A report from the European Environment Agency, to be released next week, highlights the role subsidies play in choices of transport. The report found €270bn-€290bn is spent annually in Europe in transport subsidies. Almost half goes to road transport, which the EEA said was "one of the least environmentally friendly" transport modes. Disentangling the web of transport subsidies is complex, and the EEA will next month release a study showing in more detail how taxpayers fund road transport systems.It’s perhaps a heroic assumption, but I do think that if there were transparency about where taxpayer and consumer funds go, I don’t believe we’d be quite so keen to subsidise the destruction of our planet. Or that we’d want to transfer funds from the poor to the rich, which is what most transport subsidies do, along with most other perverse subsidies – also known as environmentally harmful subsidies. It’s why I advocate, outcome-based policy, even if the full Social Policy Bond regimen is a bit too radical for today. We can’t do a great deal about the complexity of our economies or society, and that is what allows these ludicrous, corrupt subsidies to persist, but we can try to subordinate policy to transparent, meaningful, outcomes. Our failure to do this is not only environmentally irresponsible, fiscally wasteful, and socially inequitable: it also widens the gap between policymakers and the people they are supposed to represent.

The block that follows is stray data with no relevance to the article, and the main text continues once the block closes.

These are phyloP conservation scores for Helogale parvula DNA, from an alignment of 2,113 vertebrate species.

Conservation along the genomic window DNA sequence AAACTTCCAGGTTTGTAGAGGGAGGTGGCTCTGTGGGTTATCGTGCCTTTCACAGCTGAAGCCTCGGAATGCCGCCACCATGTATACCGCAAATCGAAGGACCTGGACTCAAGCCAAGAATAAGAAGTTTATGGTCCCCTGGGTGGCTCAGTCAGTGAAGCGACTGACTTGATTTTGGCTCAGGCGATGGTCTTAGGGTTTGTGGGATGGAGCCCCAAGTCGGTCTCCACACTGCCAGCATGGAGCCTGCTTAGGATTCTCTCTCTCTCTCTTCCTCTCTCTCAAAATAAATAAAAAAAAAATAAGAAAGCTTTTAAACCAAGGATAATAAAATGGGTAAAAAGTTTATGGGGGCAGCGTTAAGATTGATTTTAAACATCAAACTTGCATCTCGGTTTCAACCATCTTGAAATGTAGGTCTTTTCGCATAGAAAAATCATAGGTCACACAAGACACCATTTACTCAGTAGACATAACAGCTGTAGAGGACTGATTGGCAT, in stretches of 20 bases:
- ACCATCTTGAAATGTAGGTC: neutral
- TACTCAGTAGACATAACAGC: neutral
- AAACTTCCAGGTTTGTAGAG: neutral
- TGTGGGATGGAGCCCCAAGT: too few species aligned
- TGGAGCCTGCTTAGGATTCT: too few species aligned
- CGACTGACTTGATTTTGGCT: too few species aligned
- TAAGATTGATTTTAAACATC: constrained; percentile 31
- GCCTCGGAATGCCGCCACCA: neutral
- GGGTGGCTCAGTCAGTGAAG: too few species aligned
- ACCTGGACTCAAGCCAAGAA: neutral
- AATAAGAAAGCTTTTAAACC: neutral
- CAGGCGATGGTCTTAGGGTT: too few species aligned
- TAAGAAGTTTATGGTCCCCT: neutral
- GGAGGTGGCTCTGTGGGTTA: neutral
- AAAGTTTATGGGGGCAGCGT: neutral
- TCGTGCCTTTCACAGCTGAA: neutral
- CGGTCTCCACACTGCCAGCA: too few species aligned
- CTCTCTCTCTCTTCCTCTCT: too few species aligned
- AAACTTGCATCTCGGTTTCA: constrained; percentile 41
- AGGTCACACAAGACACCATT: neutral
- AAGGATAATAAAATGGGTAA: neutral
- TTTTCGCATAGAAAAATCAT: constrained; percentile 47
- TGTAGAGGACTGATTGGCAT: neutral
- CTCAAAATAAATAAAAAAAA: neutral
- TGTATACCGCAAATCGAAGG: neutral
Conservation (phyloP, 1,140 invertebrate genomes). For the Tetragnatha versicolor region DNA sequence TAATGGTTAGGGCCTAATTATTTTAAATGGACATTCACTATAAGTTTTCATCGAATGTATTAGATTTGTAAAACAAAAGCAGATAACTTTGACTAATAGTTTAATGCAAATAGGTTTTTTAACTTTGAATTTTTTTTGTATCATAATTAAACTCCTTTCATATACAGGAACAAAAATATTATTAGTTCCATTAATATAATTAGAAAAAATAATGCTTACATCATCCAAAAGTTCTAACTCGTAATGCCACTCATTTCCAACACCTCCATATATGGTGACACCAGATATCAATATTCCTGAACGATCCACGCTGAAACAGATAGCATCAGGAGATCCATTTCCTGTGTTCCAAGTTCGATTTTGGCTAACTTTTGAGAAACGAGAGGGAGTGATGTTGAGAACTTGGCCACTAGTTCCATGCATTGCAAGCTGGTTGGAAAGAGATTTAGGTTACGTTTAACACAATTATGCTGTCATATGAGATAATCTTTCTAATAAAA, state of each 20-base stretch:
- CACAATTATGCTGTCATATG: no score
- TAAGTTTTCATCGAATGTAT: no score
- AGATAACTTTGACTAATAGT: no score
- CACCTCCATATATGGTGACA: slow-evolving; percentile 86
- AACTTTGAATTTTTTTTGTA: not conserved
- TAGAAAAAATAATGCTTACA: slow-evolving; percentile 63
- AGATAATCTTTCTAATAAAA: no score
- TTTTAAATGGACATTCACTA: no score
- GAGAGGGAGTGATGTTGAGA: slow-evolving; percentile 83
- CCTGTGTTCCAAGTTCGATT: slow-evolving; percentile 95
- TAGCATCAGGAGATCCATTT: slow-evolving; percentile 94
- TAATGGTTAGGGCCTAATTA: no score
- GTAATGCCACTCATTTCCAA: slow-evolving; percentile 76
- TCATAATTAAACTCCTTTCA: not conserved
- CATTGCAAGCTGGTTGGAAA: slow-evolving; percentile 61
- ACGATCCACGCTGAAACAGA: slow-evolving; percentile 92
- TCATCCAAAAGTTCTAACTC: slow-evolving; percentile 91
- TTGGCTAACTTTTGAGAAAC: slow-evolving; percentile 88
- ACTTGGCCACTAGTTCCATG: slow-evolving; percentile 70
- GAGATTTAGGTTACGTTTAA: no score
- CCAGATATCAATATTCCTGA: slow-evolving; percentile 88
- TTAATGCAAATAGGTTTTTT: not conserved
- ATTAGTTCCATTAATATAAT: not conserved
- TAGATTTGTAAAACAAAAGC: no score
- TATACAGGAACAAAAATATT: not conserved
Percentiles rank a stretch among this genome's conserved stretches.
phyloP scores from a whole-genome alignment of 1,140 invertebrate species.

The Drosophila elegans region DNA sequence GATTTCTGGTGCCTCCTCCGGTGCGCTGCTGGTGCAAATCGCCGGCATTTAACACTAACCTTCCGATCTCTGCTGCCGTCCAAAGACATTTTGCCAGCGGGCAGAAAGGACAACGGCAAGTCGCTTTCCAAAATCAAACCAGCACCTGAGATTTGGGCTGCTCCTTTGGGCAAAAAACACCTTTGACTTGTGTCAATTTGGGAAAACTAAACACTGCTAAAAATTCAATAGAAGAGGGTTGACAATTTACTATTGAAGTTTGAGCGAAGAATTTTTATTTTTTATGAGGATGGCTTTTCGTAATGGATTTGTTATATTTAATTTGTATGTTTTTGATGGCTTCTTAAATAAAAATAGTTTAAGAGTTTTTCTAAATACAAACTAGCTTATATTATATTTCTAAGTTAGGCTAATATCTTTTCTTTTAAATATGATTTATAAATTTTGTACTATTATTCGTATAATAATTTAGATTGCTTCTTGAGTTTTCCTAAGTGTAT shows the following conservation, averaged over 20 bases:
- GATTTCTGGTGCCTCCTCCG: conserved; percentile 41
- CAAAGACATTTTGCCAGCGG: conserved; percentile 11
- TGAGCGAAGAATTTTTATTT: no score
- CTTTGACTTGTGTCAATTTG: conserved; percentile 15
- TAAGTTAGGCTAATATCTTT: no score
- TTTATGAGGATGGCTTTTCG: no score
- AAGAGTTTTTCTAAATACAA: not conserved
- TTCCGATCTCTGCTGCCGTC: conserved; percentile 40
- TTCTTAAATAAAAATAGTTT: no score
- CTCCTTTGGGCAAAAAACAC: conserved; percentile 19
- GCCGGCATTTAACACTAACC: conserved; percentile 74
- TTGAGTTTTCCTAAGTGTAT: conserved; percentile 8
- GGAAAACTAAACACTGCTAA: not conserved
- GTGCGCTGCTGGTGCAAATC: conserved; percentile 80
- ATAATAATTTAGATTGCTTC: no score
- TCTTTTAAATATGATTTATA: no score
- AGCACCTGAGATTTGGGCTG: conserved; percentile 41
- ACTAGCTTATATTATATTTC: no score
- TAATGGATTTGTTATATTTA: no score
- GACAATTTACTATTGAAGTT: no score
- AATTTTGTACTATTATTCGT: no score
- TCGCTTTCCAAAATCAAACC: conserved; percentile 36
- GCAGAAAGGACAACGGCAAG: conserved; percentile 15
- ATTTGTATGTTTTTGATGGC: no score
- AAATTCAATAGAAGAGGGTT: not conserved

As Norman Myers says: For every $1 going into solar power or wind power, there are $15 of government subsidy going into fossil fuels, which is crazy.